With lice, pink-eye, and the stomach flu filling our week from Christmas day to New Year’s day, we have been a bit pooped and cooped up during Christmas break.
Our little family has lived in the “tyranny of the urgent” mentality as our life centers around cleaning up vomit, picking lice (grown-ups, babies, and eggs) out of one another’s hair, saturating hair with lice-killing chemicals, and then wondering how any of the little gremlins managed to make their way out of the poison alive. I had no idea (I repeat, NO IDEA) how dang resilient those tiny little parasites are. I am also convinced that they are agents of Satan.
This experience has caused me to seriously contemplate homeschooling. Alas, fear of lice is not the greatest reason to homeschool your children. But, guys, I had no clue that getting rid of lice was so difficult, especially when it happens in between vomit sessions.
Jordan was home today for New Years Day, and this afternoon he bravely took the children to the zoo for a couple hours. Elijah has been climbing the walls, destroying furniture, and showing symptoms of severe cabin fever for days. And Lily, though crusty-eyed and woozy, insisted that she was well enough to make the trip to the zoo.
Having been cooped up as well, but not feeling nearly well enough to brave the January- weather and walking (or even riding in a wheelchair or scooter) at the zoo, I stayed home, not sure if I would sleep, worship, spend time on my knees in the prayer closet, or finish crocheted Joseph and his tunic for a late Christmas present.
After some worship time, I sensed that I needed to rest and listen to God’s voice. Sometimes, God makes it clear that it is prayer closet time, when I need to isolate myself from distractions and spend uninterrupted, intentional time in God’s presence, listening and responding. Other times, God simply offers invitations to practice God’s presence wherever I am, even if it is lying in bed, resting.
And so as I lay in bed, I asked God to give me a word for 2020. Of all of the New Years activities that people choose to engage in, my favorite is spending time with God, seeking His heart for the coming year. And often His heart comes in the form of one simple word.
My cat Daphne was lying on my husband’s side of our king-size bed, her back leaning against his pillow. She reached her paw in my direction, as if to acknowledge my presence on the bed and to request physical connection. I responded likewise, and my hand touched her paw. As her purr motor began, God whispered the word “connection” into my heart.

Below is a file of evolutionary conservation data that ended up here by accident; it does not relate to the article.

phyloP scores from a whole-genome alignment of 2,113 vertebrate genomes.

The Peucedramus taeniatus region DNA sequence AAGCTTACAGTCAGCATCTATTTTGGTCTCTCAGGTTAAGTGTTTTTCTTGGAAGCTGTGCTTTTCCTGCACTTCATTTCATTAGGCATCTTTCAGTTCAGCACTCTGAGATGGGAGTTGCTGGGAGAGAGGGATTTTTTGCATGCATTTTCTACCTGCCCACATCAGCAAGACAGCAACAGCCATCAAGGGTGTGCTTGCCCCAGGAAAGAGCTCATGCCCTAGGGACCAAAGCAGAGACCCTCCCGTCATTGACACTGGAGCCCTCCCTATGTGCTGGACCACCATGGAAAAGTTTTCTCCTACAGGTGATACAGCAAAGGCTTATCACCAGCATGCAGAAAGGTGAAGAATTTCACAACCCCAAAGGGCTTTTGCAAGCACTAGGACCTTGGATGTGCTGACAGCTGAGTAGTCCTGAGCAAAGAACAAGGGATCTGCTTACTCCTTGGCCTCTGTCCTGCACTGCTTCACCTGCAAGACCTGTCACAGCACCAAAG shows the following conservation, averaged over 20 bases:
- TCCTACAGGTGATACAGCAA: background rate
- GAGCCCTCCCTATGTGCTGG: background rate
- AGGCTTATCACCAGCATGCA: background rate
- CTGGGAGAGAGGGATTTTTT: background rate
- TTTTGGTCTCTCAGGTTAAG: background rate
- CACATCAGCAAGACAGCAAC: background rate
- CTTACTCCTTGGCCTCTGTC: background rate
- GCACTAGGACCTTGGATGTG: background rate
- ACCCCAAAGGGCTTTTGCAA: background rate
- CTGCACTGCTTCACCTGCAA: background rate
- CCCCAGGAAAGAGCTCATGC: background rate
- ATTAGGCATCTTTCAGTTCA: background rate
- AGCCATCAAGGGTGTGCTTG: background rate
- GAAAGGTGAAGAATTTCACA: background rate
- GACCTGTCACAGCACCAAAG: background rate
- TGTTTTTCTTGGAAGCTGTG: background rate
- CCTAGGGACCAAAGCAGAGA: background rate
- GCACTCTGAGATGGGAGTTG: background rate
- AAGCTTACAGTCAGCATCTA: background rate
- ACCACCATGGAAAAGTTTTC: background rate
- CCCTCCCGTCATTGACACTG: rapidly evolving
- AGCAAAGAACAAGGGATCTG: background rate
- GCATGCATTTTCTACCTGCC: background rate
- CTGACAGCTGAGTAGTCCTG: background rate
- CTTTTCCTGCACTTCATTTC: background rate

This is the year of connection.
I felt a groan rise up in my chest: But that’s so inconvenient, God.
And true to Himself, he declared, And that’s why it is your word for the year.
I whined, But connection takes so much energy.
Spoken just like a true introvert.
And He’s right. But what truly lasts? Not the music I write. Not the nativities I crochet, or the hats that I sell. Not even the books or blog posts that I write.
What lasts? How well I love: And that looks like connection. Connection is vital. We need to know that others are here with us, and they need to know that we are with them. When in doubt, connection is always a good idea.
So my first step tonight: Elijah and Jordan cuddled before bed while Lily and I cuddled. That’s generally the rule. Jordan and I switch kids each night. But as I walked into the boy-child’s room to turn off his light, he begged for me to cuddle with him. And a voice whispered in my ear: He needs connection. This is your goal.
And so I laid my head next to his on his spider-man pillow, I snuggled up close under his Batman blanket, and I held his face between my palms, gazing into his tired eyes.
He needs connection;
And so do you. This is for you too.
And so I soaked him in. An extra five minutes after he already had his alotted nightly cuddle with daddy.
But my call is to connect:
It’s in the little things.
The touch of hand on a paw.
The tickles and giggles under the blanket.
The prolonged eye-lock that searches the heart of the beloved, rather than moving to quickly to the next task.
The returned phone call that is so hard to make because devoting an hour to a phone conversation feels like a massive sacrifice.
The choice to step out of self long enough to be present with other human beings in their story, their hurt, their celebrations.
Fear avoids connection.
Self-centeredness avoids connection.
Worship of accomplishments avoids connection.
Perfectionism avoids connection.
Pride avoids connection.
Judgment avoids connection.
Insecurity avoids connection.
But love…..Love chooses to connect. Because love has nothing to prove and everything to give. Connection is all about love. It is rooted in love, and surrendered to the authority of the Spirit, it yields love.
And these three remain: Faith, hope, and love. But the greatest of these is love. (1 Corinthians 13)